February 15, 2010

"Where then is boasting?"

When I lived in Kincannon Hall, during my sophomore year of college, I had a full page magazine advertisement cut out and hanging on my wall. The entire page was pink, with the simple words 'NO BELLYACHING' written in white letters in the middle of the page. I don’t remember for sure, but given the unique message and background color, I think it must have been a spot for Pepto Bismol. At any rate, I evidently thought it was quite clever (though I haven’t always obeyed what it said!).

But I’ve been thinking that maybe a new sign is in order for this college student turned 30-something pastor. I need a sign (more in my heart than simply on my wall) that says, in just as memorable a way as that Pepto add, something like: 'NO BOASTING'. For that is a necessary message for me … and one that the apostle Paul proclaims in Romans 3.27. After explaining that men, women, girls and boys can never be made right with God based on their own merits; that men, women, girls and boys have no plea before God except the righteousness of another person (Jesus); that salvation comes only to those who admit that they are moral failures and rest in Jesus alone to save them … Paul makes practical application by asking: “Where then is boasting?”. Answer: “It is excluded.” Boasting is absolutely barred from the Christian life!

In other words, people who understand the gospel of free, unmerited, un-paid-for, undeserved grace are the last people in the world who should ever even think about boasting about anything. More simply: Christians are the last people on earth who ought ever to be in the least bit prideful!

Does that sound obvious? Of course it does. But it must not be as obvious as we think it is … or Paul would have no need to have brought it up! Indeed, though the folly of boasting is obvious, Christians still do it all the time. Simply listen to or read a wide range of Christians talking (or preaching, or Facebooking, or tweeting, or blogging, or Google buzzing) about some ethical issue and you will invariably find that many of them (though not all) write and/or speak from an imaginary moral high ground. They belittle those who are in the ethical wrong and never once give any hint that they are embarrassed at their own struggles with sin. Indeed, Christians often speak without any hint that they are thankful to God that the same grace that He has poured out on them is available to the dead-beat dad, or the homosexual, or the radical feminist, or the politician.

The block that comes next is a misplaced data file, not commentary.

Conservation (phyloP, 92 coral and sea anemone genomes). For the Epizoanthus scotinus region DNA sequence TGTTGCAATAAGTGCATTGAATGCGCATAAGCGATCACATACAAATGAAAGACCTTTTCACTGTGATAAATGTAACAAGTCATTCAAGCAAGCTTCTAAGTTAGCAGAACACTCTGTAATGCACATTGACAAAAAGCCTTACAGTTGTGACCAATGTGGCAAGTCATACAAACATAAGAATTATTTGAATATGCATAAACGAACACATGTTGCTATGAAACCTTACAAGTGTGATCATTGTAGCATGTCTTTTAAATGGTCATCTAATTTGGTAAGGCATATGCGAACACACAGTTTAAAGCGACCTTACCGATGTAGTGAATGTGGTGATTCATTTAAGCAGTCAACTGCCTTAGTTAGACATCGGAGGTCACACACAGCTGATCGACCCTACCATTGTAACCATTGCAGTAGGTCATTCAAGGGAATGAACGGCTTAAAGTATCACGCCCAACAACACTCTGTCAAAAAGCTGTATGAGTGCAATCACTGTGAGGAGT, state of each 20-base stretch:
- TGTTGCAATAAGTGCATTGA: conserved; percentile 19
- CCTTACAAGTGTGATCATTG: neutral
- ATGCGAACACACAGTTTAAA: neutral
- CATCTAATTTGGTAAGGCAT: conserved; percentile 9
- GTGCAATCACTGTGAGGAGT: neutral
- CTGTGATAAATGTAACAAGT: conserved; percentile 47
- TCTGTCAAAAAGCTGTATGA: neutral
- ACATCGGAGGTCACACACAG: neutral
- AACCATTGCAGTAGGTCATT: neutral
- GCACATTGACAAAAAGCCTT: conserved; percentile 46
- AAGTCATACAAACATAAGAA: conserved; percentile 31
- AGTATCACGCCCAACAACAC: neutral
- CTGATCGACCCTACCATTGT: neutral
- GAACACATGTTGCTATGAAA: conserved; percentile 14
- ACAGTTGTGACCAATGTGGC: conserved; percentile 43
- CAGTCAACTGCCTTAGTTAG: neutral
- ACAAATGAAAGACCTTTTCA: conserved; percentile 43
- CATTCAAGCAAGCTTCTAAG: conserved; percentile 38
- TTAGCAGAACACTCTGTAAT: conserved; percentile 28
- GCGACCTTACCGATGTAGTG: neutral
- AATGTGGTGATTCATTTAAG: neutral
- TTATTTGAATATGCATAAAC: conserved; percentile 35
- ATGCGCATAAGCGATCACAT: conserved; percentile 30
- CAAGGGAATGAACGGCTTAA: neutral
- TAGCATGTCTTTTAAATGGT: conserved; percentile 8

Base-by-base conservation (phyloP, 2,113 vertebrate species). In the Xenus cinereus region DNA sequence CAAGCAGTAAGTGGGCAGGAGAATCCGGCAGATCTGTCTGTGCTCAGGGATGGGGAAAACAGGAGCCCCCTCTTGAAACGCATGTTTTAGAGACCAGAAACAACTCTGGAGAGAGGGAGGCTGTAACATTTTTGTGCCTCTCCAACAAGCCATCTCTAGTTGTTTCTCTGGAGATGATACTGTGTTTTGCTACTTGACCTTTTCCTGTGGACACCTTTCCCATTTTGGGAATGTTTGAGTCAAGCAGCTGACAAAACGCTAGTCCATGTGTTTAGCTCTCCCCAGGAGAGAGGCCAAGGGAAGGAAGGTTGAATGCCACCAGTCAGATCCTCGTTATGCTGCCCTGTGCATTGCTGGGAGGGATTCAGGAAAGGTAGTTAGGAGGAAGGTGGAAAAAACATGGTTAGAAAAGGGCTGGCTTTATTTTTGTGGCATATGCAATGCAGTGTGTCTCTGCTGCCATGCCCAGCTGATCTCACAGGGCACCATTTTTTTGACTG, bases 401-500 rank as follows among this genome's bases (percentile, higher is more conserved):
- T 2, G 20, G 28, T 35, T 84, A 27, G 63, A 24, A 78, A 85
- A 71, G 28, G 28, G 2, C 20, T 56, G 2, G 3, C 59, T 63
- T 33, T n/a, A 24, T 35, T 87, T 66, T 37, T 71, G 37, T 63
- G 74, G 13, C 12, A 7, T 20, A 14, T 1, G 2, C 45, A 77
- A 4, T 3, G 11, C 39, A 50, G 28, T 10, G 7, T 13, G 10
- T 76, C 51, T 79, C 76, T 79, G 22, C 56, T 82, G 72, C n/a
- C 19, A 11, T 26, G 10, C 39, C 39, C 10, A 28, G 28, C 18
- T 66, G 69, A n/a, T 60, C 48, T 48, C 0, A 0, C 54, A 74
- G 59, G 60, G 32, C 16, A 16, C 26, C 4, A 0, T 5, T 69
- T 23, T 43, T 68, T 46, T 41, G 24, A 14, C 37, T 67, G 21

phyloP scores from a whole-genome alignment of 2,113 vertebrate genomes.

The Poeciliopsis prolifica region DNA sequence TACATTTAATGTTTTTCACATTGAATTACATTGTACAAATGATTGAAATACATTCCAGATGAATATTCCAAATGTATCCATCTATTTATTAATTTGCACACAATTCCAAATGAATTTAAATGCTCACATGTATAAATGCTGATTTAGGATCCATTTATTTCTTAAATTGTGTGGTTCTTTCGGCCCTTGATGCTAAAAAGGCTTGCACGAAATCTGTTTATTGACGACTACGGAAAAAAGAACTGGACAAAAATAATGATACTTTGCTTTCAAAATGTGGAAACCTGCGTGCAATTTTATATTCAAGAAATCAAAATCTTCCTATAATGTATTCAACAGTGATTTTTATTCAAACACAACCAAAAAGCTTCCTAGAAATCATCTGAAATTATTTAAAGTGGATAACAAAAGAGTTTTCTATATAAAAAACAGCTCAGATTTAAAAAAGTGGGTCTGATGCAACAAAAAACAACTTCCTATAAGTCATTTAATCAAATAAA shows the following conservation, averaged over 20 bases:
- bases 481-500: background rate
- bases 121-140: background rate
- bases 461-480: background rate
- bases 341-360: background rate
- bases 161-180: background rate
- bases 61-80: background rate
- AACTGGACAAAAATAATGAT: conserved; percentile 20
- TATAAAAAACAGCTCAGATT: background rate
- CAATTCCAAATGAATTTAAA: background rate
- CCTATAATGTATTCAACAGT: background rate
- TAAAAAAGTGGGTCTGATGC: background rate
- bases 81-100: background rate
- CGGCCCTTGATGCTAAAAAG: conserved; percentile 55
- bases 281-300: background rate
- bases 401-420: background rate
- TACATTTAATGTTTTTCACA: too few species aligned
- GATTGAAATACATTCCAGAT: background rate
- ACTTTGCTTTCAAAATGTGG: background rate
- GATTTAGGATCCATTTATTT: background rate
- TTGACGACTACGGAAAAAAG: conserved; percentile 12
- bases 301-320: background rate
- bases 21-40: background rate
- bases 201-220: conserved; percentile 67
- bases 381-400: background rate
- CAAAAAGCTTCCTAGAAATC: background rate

So much of public Christian discourse (especially when it comes to morals) falls afoul, it seems to me, of Romans 3.27 (sadly, you can probably find some examples of that even in searching the archives of this blog). That’s not to say that public discourse on moral issues is somehow faux pas, or that Christians should shy away from it. It’s just to say that Christians ought to sit down at the coffee table, or belly up to the keyboard, or step up to the pulpit with a lot less swagger and a lot more humility than is often done.

Having said that, this very article could fall into the same boastful moralizing (ironically, on the issue of pride!) if I didn’t now say that the reason I chose to write about Romans 3.27 is because I myself desperately need reminding that “boasting" is "excluded” for those who truly believe the gospel of free grace for desperate sinners. Why do I need to hear that? Because, even when I am outwardly humble, I would often like to walk around with my head held high, feeling like I am doing a good job, and being a good person. In fact, just this past week, as I was preparing to preach on the blessing of feeling forgiven, I stopped to examine my own heart. And what was inside was something like: ‘Well, I really like feeling like I don’t need a lot of forgiveness. I’d rather feel like I’ve had a good week than to really blow it so that I need to preach this point to myself.’ Translation: ‘I’d rather feel worthy than forgiven. I’d rather feel like God is pleased with me because I’ve had a good week than to wrestle with the simultaneous high and low of realizing that nothing but what Jesus has done can make God pleased with me.’

And then I was a real jerk on Saturday night … and God forced me to have to preach Isaiah 1.18 to myself on Sunday morning. But I’d have rather boasted – not out loud mind, you. But I’d have rather preached Isaiah 1.18 thinking how badly everyone else needed those words of comfort and forgiveness rather than being in desperate need for them myself. But, mercifully, God allowed me to fall back down to earth. And this morning, as I opened Romans 3, it all made sense. God would rather me live in Romans 3.27 than to have what I call ‘a good week’.

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